The places where I sat down to write my other quarterly reports (Hyderabad, India, Copenhagen, Denmark, and Dublin, Ireland), feel a far cry from my parents’ couch.  When I last wrote one of these (what feels like ages ago), I had just begun my time in project country #6: Ireland.  Soon after I wrote, I moved to Belfast where I lived with a wonderful woman, Tricia, and her seven year-old daughter, Gaby, and spent four weeks looking into the role names play in religious conflict there. Tricia works at the WAVE Trauma Center in downtown Belfast, a cross-community care organization that offers support to people who have been bereaved, injured or traumatized as a result of the Troubles.  Her students at WAVE, who were from Protestant and Catholic families, were a great resource for me.  Several of them had stories from their childhoods about casual name changes they would undergo on a daily basis at their parents’ encouragement. A boy named Terrance, for example, went by the more Protestant-sounding name of “Billy” when walking to school through certain neighborhoods in order to avoid trouble.  It was distressing to learn about Belfast’s recent history especially because it happened  in a place that, in some ways, felt so much like home.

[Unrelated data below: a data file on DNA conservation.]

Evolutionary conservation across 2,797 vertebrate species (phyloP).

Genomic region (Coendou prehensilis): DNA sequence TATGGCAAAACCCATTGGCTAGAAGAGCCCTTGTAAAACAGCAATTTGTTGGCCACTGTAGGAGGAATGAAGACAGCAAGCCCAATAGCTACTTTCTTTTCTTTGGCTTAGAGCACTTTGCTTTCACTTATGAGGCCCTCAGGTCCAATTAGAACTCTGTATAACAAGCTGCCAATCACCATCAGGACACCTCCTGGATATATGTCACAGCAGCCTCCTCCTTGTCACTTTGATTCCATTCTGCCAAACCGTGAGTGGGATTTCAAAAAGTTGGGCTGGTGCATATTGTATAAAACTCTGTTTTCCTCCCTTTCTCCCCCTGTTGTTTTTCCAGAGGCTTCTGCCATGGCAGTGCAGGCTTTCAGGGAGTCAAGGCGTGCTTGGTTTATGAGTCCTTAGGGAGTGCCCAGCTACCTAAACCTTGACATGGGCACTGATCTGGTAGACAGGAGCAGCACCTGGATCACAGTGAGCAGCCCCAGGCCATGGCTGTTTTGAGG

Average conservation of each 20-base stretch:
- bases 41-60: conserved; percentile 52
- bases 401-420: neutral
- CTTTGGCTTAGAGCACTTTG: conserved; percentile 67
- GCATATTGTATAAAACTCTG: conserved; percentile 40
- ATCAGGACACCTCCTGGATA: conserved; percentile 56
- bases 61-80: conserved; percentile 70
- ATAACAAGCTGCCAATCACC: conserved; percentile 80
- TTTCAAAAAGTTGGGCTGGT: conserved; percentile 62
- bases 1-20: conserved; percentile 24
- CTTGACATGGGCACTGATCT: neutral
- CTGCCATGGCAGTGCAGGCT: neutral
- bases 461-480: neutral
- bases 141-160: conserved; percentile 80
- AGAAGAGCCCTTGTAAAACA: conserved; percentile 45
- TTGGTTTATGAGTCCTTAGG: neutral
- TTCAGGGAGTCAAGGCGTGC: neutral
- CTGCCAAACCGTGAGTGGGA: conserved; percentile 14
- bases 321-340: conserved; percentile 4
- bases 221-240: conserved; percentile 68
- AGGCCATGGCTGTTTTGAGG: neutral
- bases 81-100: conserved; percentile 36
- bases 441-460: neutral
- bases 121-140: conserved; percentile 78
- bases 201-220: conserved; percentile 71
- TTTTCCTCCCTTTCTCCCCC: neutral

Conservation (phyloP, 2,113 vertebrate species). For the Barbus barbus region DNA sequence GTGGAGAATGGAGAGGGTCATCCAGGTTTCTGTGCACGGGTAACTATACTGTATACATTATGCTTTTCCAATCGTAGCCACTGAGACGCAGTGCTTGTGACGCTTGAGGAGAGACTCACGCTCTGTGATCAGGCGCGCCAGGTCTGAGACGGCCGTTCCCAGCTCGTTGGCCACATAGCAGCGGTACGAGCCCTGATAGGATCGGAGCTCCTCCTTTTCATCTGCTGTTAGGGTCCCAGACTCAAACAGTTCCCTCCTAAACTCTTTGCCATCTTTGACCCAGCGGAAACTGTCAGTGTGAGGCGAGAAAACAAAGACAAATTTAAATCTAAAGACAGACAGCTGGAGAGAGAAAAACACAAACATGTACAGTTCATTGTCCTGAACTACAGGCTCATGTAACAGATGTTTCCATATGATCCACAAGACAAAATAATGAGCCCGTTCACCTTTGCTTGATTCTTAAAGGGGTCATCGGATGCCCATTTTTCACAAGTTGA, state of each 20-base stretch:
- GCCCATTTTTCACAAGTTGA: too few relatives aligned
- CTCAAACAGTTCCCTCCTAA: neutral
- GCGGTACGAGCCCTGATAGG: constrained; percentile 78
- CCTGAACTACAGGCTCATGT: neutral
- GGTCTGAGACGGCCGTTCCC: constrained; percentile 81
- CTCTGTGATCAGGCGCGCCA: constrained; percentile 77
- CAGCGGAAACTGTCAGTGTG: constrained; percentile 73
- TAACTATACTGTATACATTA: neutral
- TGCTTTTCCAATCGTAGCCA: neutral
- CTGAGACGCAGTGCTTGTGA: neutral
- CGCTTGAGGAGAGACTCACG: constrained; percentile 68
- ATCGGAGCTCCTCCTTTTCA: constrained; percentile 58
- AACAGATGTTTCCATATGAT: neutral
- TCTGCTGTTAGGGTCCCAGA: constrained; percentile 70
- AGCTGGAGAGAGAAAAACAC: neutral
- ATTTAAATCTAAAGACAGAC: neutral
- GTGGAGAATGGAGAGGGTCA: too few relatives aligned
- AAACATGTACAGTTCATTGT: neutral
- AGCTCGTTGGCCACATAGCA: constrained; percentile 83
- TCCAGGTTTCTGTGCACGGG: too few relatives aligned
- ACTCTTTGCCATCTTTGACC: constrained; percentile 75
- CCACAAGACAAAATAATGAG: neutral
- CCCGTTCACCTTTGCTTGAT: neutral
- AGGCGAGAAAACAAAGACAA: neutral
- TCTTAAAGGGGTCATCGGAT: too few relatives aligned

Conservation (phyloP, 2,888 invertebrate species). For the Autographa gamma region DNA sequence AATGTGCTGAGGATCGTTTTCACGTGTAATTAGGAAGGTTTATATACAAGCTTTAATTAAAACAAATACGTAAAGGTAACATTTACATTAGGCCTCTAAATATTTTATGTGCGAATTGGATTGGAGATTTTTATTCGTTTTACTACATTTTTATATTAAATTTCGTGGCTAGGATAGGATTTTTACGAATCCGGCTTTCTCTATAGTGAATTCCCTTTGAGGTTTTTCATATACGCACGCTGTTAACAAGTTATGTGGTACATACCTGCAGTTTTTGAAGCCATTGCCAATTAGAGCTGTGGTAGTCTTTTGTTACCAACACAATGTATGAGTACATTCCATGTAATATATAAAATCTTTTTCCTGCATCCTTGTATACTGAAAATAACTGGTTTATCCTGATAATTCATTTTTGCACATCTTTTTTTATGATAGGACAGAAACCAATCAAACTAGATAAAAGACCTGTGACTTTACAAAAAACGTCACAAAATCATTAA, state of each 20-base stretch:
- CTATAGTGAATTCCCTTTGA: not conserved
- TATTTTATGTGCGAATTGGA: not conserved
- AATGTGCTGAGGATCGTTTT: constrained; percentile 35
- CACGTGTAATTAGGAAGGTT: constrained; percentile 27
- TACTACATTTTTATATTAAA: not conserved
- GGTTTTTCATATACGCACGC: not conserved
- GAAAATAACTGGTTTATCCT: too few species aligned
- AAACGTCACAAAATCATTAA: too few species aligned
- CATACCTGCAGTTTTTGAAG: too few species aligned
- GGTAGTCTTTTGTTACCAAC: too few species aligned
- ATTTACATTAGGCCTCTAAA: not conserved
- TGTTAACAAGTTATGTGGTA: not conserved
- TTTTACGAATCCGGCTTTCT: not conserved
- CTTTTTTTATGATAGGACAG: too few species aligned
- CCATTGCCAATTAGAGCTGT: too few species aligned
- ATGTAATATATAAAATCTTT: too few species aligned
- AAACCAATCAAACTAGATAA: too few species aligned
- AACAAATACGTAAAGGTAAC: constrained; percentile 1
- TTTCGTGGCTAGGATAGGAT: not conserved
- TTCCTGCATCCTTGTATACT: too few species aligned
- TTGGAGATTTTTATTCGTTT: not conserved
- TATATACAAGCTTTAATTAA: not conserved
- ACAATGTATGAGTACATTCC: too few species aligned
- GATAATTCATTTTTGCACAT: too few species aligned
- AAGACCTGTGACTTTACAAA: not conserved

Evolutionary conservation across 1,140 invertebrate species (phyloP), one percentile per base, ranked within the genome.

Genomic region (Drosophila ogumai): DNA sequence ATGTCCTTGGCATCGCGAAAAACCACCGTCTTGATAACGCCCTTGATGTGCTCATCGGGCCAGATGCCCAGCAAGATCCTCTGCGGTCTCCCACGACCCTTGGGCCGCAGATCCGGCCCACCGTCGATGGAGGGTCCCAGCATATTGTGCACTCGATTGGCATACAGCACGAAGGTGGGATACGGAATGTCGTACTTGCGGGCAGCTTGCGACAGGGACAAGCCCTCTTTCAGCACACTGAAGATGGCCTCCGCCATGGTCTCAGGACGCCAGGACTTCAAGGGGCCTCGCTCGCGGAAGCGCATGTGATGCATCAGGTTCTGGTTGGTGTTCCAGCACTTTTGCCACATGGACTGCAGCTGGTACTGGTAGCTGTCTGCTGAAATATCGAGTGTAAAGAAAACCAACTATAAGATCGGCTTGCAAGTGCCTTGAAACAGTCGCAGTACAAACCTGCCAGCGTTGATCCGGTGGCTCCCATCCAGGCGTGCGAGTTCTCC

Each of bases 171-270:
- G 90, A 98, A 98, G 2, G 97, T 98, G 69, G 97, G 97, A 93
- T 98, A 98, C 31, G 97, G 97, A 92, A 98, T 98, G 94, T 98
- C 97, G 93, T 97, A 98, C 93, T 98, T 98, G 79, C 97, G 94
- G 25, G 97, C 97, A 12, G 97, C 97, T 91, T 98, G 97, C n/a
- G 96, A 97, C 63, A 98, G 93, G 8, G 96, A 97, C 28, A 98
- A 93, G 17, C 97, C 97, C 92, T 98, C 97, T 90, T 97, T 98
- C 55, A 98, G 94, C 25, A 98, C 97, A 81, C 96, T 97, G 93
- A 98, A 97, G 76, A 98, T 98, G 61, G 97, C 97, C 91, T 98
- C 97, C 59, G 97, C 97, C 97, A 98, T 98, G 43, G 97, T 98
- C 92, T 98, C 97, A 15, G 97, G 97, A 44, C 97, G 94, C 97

I used my rainy days in Belfast to meet with professors at Queen’s University about these questions and even had the opportunity to meet with one of my favorite all-time poets, Medbh McGuckian, and talk to her about names. I was continually surprised by the role names play in the Irish tourism industry as well. I met with several historians who explained that because of the remarkable size of the Irish diaspora, tracing names and researching genealogy are large draws for many visitors and present commercial opportunities.   I used my sunny days there to go hiking and bouldering with Tricia and Gaby. Being in the mountains made me feel the closest to home that I had been all year.  I used Gaby as an excuse to explore the city and participate in kid-centered events like the outdoor Festival of Fools and visiting the new Titanic museum.   In exchange, Gaby gave me the title of “adopted sister” on day one and filled me in on all the Lady Gaga songs I had been missing for the last nine months outside of the United States. She was surprised (and perhaps slightly disappointed) to learn that I didn’t speak exactly like the American teenagers she watched on the Disney Channel.